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FBI reports steady stream of terror threats
From wire reports
WASHINGTON -- The FBI is warning local police and the U.S. utility, banking and transportation industries of a steady stream of threats mentioning New York, Washington and the anniversary of the Sept. 11 attacks.
U.S. military bases and diplomatic missions worldwide are also being placed on high alert for the week, officials say. The U.S. Embassy in Jakarta was closed Monday because of a specific threat against it.
The flurry of incoming threats picked up by intelligence sources is challenging the FBI to determine which might be credible. But while officials say they have no specific details of an impending attack, the government is taking no chances.
White House press secretary Ari Fleischer said Monday the threat of new attacks remains a worry to U.S. officials.
"Anniversaries can be -- not necessarily always -- can be occasions for heightened terrorist activity," Fleischer said. "Just given the fact that it's a one-year anniversary, we're going to be on our toes."
Little extra security
In much of the nation, officials said they do not intend to ratchet up security significantly beyond the precautions already in place.
"We will be on alert, but we don't have any reason to believe we're going to have any special problems," Philadelphia Mayor John F. Street said Monday. Some additional police will be on standby for emergencies but most will follow their usual day-to-day procedures, Street said.
Officials in Chicago, Baltimore and other cities said they did not plan to post extra officers on the streets solely because of the anniversary. For months, their officers have been devoting extra attention to potential terrorist targets identified by the FBI, such as nuclear power plants, water treatment facilities, bridges, tunnels and other places.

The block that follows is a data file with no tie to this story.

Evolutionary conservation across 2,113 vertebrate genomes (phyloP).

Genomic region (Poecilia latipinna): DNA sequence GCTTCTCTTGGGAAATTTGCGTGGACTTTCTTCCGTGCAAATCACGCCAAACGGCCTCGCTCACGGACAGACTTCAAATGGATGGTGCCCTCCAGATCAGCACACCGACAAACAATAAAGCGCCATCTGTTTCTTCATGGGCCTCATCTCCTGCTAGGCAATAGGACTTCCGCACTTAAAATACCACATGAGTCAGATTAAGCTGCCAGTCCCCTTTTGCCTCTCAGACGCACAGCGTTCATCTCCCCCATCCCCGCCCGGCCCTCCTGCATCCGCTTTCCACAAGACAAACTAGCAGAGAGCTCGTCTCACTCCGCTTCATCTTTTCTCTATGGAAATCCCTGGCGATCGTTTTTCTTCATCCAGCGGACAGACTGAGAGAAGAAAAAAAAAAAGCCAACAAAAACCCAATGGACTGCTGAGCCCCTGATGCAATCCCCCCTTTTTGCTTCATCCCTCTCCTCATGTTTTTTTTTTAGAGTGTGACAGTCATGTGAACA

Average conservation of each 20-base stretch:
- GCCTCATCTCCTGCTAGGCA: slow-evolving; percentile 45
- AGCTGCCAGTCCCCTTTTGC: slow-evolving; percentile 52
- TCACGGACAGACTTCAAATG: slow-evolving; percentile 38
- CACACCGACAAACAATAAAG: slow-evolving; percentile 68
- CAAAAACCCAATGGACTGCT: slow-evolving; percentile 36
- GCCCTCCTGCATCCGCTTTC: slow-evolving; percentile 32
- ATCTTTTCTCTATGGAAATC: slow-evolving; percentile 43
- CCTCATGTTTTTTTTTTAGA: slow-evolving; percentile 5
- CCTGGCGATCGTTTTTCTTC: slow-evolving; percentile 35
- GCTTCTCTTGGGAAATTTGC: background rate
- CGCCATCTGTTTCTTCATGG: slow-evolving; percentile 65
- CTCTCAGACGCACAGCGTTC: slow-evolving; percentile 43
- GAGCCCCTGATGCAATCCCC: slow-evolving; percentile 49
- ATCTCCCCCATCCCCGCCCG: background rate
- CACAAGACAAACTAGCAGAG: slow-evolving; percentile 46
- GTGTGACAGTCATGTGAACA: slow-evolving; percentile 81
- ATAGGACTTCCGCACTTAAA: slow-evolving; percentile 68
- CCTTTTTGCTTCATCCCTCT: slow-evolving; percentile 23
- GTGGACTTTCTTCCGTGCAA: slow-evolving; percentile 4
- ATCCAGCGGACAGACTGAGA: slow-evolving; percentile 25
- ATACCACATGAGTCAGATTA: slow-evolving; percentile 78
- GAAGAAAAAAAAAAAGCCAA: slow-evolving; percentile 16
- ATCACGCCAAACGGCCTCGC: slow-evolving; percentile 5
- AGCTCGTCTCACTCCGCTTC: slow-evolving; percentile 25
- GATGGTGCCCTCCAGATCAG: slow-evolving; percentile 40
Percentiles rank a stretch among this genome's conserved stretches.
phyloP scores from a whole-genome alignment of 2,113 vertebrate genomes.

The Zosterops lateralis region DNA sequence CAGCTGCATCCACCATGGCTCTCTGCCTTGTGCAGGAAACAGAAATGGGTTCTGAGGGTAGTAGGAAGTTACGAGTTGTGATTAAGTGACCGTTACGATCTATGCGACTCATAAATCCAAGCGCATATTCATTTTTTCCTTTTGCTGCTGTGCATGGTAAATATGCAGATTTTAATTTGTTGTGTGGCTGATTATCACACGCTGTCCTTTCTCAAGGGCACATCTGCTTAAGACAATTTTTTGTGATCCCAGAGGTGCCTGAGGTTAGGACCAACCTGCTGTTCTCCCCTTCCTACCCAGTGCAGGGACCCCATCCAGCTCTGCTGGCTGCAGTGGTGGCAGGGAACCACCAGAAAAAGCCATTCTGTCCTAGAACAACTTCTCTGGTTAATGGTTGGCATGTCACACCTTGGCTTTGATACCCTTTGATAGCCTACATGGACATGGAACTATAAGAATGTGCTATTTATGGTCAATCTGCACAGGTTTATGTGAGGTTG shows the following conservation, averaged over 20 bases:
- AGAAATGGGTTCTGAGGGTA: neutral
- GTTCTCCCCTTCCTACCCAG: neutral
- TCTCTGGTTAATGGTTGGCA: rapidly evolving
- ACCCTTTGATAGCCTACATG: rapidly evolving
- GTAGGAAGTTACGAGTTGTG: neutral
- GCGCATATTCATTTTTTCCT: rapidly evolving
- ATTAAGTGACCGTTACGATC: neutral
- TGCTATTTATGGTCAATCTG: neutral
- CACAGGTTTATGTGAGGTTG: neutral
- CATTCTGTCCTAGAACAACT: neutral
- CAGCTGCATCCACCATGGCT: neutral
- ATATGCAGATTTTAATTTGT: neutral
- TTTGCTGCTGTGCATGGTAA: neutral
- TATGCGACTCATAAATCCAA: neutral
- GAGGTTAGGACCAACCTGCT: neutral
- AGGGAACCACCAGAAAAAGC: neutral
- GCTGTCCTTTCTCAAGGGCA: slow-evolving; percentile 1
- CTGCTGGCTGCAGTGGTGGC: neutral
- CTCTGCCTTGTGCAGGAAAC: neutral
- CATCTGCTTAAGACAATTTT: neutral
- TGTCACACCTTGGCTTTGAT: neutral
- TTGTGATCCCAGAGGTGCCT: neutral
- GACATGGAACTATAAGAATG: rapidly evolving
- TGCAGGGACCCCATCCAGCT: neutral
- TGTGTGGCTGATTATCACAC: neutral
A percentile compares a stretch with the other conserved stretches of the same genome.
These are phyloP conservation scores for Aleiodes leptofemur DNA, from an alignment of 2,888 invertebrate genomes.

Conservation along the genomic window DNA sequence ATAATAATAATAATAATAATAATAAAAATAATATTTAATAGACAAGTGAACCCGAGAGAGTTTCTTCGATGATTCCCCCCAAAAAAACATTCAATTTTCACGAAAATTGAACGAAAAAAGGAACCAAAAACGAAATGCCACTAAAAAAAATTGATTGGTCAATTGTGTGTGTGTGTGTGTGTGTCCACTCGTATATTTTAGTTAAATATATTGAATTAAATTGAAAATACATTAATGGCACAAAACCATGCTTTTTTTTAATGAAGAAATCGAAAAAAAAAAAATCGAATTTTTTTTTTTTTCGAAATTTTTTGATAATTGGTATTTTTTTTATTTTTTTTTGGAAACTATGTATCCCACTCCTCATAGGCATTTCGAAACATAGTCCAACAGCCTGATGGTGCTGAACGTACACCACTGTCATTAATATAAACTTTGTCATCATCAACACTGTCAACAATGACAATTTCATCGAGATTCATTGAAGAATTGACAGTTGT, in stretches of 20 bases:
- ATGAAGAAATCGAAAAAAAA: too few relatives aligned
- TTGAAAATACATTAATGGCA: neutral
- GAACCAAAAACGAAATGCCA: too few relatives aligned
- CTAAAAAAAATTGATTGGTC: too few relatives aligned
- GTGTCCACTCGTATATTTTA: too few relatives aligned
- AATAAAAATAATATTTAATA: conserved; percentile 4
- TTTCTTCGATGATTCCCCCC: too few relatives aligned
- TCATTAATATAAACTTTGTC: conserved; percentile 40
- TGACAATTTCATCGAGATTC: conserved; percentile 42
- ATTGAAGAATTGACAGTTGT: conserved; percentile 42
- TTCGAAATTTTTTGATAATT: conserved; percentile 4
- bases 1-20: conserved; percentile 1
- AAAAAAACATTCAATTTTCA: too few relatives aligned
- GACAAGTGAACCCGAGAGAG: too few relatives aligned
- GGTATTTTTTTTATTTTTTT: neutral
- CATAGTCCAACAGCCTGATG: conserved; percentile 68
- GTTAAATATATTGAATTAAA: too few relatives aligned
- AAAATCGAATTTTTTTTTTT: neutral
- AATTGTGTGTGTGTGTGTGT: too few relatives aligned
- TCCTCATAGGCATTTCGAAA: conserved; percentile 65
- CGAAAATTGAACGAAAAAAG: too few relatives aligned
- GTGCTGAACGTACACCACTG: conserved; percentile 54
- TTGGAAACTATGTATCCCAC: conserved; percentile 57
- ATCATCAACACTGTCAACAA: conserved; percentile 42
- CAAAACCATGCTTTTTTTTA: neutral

"It seems like such a juicy anniversary, but these terrorists play a long-term game," said Baltimore Mayor Martin O'Malley.
Bulletin on Internet
Last week, the FBI posted a bulletin on a Web site and sent a message over a private law enforcement bulletin system advising a state of alert on Sept. 11.
The police bulletin was sent Wednesday, according to a law enforcement official who spoke on condition of anonymity.
The Web site bulletin was posted by the FBI's National Infrastructure Protection Center, which assesses threats and passes warnings to local infrastructure companies and agencies. Banks, trucking companies, power companies, utility companies and transportation companies are in the network that the FBI communicates with through Internet bulletins.
Other events mentioned on the Web site as warranting heightened awareness include the Sept. 10-20 U.N. General Assembly session in New York and the Sept. 25-29 World Bank and International Monetary Fund meetings in Washington.
"A large volume of threats of undetermined reliability continues to be received and investigated by the FBI," the bulletin said. "Several of these threats make reference to the events of Sept. 11, 2001, and to New York City and Washington, D.C."
The warnings are based on information from all U.S. intelligence sources, from telephone calls to interviews with detainees at the U.S. Naval Base in Guantanamo Bay, Cuba, according to a senior law enforcement official.
Information from detainees, most of whom have been out of circulation for months, has proven false before. U.S. officials have said they act on it only when corroborated through multiple sources, but believe advising caution still is necessary.
In the run-up to the Sept. 11 anniversary, U.S. intelligence agencies have detected a marked increase in terrorist "chatter" -- that is, monitored communications and other information used as a barometer of the likelihood of potential attacks.
A recent terror plot in Germany, however, has not been linked to al-Qaida, said a U.S. counterterrorism official, speaking Monday on condition of anonymity. A Turkish man and his American fiancee, arrested last week on suspicion of plotting to bomb a U.S. military base, are thought to have been inspired by Osama bin Laden, but U.S. officials doubt the pair is connected to the organization.